Toms River: A Story of Science and Salvation

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Bantam Books, 2013 - Biography & Autobiography - 538 pages
164 Reviews
NAMED ONE OF THE BEST BOOKS OF THE YEAR BY NPR AND KIRKUS REVIEWS

“A thrilling journey through the twists and turns of cancer epidemiology, Toms River is essential reading for our times. Dan Fagin handles topics of great complexity with the dexterity of a scholar, the honesty of a journalist, and the dramatic skill of a novelist.”—Siddhartha Mukherjee, M.D., author of the Pulitzer Prize–winning
The Emperor of All Maladies: A Biography of Cancer

The riveting true story of a small town ravaged by industrial pollution, Toms River melds hard-hitting investigative reporting, a fascinating scientific detective story, and an unforgettable cast of characters into a sweeping narrative in the tradition of A Civil Action, The Emperor of All Maladies, and The Immortal Life of Henrietta Lacks.

One of New Jersey's seemingly innumerable quiet seaside towns, Toms River became the unlikely setting for a decades-long drama that culminated in 2001 with one of the largest legal settlements in the annals of toxic dumping. A town that would rather have been known for its Little League World Series champions ended up making history for an entirely different reason: a notorious cluster of childhood cancers scientifically linked to local air and water pollution. For years, large chemical companies had been using Toms River as their private dumping ground, burying tens of thousands of leaky drums in open pits and discharging billions of gallons of acid-laced wastewater into the town's namesake river.

In an astonishing feat of investigative reporting, prize-winning journalist Dan Fagin recounts the sixty-year saga of rampant pollution and inadequate oversight that made Toms River a cautionary example for fast-growing industrial towns from South Jersey to South China. He tells the stories of the pioneering scientists and physicians who first identified pollutants as a cause of cancer, and brings to life the everyday heroes in Toms River who struggled for justice: a young boy whose cherubic smile belied the fast-growing tumors that had decimated his body from birth; a nurse who fought to bring the alarming incidence of childhood cancers to the attention of authorities who didn't want to listen; and a mother whose love for her stricken child transformed her into a tenacious advocate for change.

A gripping human drama rooted in a centuries-old scientific quest, Toms River is a tale of dumpers at midnight and deceptions in broad daylight, of corporate avarice and government neglect, and of a few brave individuals who refused to keep silent until the truth was exposed.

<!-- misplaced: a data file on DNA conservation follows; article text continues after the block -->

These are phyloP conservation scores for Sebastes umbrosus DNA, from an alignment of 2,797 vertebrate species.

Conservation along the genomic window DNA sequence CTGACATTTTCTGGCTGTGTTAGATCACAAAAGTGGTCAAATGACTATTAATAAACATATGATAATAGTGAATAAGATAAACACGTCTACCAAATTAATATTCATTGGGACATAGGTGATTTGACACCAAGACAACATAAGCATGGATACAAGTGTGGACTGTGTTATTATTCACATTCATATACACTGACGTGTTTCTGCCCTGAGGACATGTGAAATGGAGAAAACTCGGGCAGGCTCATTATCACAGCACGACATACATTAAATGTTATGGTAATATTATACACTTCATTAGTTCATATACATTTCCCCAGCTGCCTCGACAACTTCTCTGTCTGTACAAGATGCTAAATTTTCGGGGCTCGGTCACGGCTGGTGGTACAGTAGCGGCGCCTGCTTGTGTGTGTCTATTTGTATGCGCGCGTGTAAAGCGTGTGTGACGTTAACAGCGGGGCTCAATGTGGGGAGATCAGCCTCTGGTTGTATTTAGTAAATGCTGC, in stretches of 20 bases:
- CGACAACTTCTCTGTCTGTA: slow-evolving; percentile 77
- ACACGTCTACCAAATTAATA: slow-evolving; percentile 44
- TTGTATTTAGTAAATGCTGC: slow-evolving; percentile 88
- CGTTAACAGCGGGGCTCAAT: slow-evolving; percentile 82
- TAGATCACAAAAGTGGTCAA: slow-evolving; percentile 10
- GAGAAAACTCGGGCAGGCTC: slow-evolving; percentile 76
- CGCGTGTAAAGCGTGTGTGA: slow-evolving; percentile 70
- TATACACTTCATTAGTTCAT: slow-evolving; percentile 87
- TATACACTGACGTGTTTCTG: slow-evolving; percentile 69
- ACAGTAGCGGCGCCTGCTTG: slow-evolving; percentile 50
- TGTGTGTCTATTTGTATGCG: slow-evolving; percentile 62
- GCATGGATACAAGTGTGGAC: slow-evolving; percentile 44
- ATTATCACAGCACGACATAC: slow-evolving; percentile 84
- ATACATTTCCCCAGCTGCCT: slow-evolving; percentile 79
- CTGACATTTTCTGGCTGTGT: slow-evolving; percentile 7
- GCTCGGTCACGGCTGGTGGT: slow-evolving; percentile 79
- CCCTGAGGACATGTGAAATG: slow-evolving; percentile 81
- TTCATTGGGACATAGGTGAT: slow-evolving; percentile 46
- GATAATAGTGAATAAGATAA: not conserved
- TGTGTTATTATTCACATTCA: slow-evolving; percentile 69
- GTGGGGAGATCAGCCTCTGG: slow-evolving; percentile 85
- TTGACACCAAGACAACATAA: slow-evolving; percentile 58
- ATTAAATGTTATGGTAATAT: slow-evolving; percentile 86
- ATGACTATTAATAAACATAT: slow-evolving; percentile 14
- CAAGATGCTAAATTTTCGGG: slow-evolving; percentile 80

Praise for Toms River

“It's high time a book did for epidemiology what Jon Krakauer's best-selling Into Thin Air did for mountain climbing: transform a long sequence of painfully plodding steps and missteps into a narrative of such irresistible momentum that the reader not only understands what propels enthusiasts forward, but begins to strain forward as well, racing through the pages to get to the heady views at the end. And such is the power of Dan Fagin's Toms River, surely a new classic of science reporting . . . a sober story of probability and compromise, laid out with the care and precision that characterizes both good science and great journalism.”—The New York Times

“Immaculate research . . . unstoppable reading . . . Fagin's book may not endear him to Toms River's real estate agents, but its exhaustive reporting and honest look at the cause, obstacles, and unraveling of a cancerous trail should be required environmental reading.”—The Philadelphia Inquirer

“Absorbing and thoughtful.”—USA Today
 

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Review: Toms River: A Story of Science and Salvation

User Review  - Goodreads

An excellent model of investigative science reporting, in the tradition of A Civil Action and The Immortal Life of Henrietta Lacks. Fagin weaves a riveting tale of of chemical pollution in Toms River ... Read full review

Review: Toms River: A Story of Science and Salvation

User Review  - Cynthia Barnett - Goodreads

An excellent model of investigative science reporting, in the tradition of A Civil Action and The Immortal Life of Henrietta Lacks. Fagin weaves a riveting tale of of chemical pollution in Toms River ... Read full review

All 12 reviews »

Contents

Two Wa rds Two Hits
14
First Fingerprints
40
On Cardinal Drive
119
Water and Salt
137
Hippies in the Kitchen
157
The Coloring Contest
173
Cases
198
Acceptable Risks
219
Invisible Trauma
308
A Cork in the Ocean
325
Expectations
341
Outsiders
363
Surrogacy
384
Blood Work
403
Associations
418
Legacies
442

Friends and Neighbors
231
Cluster Busting
272
Moving
287
Acknowledgments
463
156
529
Copyright

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About the author (2013)

Dan Fagin is an associate professor of journalism and the director of the Science, Health, and Environmental Reporting Program at New York University's Arthur L. Carter Journalism Institute. For fifteen years, he was the environmental writer at Newsday, where he was twice a principal member of reporting teams that were finalists for the Pulitzer Prize. His articles on cancer epidemiology were recognized with the Science Journalism Award of the American Association for the Advancement of Science and the Science in Society Award of the National Association of Science Writers.

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